Tuesday, May 31, 2016

ONE MORE RIDE


The Modern Jazz Quartet • One Note Samba • 1964


Get it: Collaboration

Monday, May 30, 2016

Sunday, May 29, 2016

HEARTACHES BY THE NUMBER

“Give me one hand loose, and I’ll be satisfied!”


486.  One Hand Loose • Charlie Feathers • 1956





Saturday, May 28, 2016

ODDS & ENDS


Ry Cooder • El UFO Cayó • 2005


Get it: Chávez Ravine

Friday, May 27, 2016

BLUES IN CHICAGO—The Late Fifties

Here, for your listening pleasure, is our fifth and final non-definitive (but no less essential for it) 1950s Blues in Chicago playlist. This round picks up where the previous post from 1954 left off and will eventually bring us to the end of the fifties and just beyond. Leading off is Robert Lockwood and his 1955 take on the “Sweet Home Chicago” theme, popularized in the 1930s by his “stepfather” Robert Johnson. We’ve also got a couple of tough Parrot/Chess numbers by J. B. Lenoir. By the mid- to late-fifties, the South and West sides of Chicago were beginning to usher in the modern blues guitar sound pioneered by B. B. King, with young turks like Buddy Guy, Otis Rush, Magic Sam, and others leading the foray. Even Elmore James and Muddy Waters were sporting a tough new sound, and Memphis Slim, formerly fronting a sax-led guitarless band, was now using Matt Murphy to great effect.


Robert Jr. & His Combo • Aw Aw • 1955




Robert Lockwood Jr., vocal/guitar; Ernest Cotton, tenor sax; Sunnyland Slim, piano; poss. Alfred Elkins, bass; 
Alfred Wallace, drums. Chicago, c. May 1955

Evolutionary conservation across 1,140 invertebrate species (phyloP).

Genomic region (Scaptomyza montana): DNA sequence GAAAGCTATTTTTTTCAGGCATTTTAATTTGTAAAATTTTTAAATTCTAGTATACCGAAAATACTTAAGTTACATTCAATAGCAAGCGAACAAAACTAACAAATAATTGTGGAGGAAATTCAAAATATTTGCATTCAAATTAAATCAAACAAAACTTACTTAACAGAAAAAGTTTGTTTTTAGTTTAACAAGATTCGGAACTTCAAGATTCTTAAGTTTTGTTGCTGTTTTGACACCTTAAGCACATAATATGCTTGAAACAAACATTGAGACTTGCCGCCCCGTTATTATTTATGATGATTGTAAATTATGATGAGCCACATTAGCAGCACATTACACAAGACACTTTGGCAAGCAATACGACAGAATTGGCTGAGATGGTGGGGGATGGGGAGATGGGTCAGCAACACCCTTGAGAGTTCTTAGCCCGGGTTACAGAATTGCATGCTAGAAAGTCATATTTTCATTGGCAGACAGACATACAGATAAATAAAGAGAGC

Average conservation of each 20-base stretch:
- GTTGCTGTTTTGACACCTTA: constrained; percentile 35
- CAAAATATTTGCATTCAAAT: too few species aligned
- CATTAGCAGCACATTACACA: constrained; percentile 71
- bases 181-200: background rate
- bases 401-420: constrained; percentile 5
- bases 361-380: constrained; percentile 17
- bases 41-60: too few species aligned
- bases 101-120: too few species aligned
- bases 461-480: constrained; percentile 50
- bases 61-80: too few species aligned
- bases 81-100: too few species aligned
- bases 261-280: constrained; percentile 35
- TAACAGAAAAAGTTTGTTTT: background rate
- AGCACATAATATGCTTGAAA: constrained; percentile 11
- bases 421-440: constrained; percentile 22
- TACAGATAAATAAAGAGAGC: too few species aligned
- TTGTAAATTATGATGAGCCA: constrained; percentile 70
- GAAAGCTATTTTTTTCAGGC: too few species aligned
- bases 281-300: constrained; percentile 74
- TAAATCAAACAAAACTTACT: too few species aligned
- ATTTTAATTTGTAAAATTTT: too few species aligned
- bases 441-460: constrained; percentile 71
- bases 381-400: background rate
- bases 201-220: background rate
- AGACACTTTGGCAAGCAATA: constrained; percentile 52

Label image: George Paulus, courtesy of The Red Saunders Research Foundation



Thursday, May 26, 2016

D.P.R.B.—1963 EDITION


The Swan Silvertones • Seek, Seek • 1963


Find it: Singin’ in My Soul / Blessed Assurance

Monday, May 23, 2016

THE BLUES WHAT AM

Bob Wills and His Texas Playboys inaugurate Volume Nine of Blues What Am with a longtime favorite (his and ours), “Sitting on Top of the World.” In fact we confess to liking Bob and the boys’ version(s) better than the original(s) by the Mississippi Sheiks. Fifteen years separate these two Wills recordings, the first starting with an old-time New Orleans street parade feel and the later recording after hours and very bluesy. Hard to pick a favorite so we’re playing ’em both.
—Melvin Cowsnofski


Bob Wills & His Texas Playboys • Sittin’ on Top of the World • 1936

Bob Wills & His Texas Playboys • Sittin’ on Top of the World • 1951



Get ’em: 1936 version – San Antonio Rose; 1951 version – Boot Heel Drag: The MGM Years

Album cover: All Music

Sunday, May 22, 2016

HEARTACHES BY THE NUMBER

“The downside of settin’ the woods on fire.” —Bill Friskics-Warren, Heartaches by the Number



483.  Honky Tonk Blues • Hank Williams with His Drifting Cowboys • 1952



Get it: 40 Greatest Hits

Label pic: Rockfiles

Friday, May 20, 2016

BLUES IN CHICAGO


Junior Wells • ’Bout the Break of Day • 1954

Muddy Waters & His Guitar • I’m Ready • 1954



Junior Wells, vocal/harmonica; Muddy Waters, guitar; Dave Myers, guitar; Otis Spann, piano; Willie Dixon, bass; Odie Payne, drums. Chicago, 15 April 1954

Muddy Waters, vocal; Little Walter, harmonica; Jimmy Rogers, guitar; Otis Spann, piano; Willie Dixon, bass; Fred Below, drums. Chicago, 1 September 1954

Get it: Blues Hit Big Town (“’Bout the Break of Day”); The Anthology (“I’m Ready”)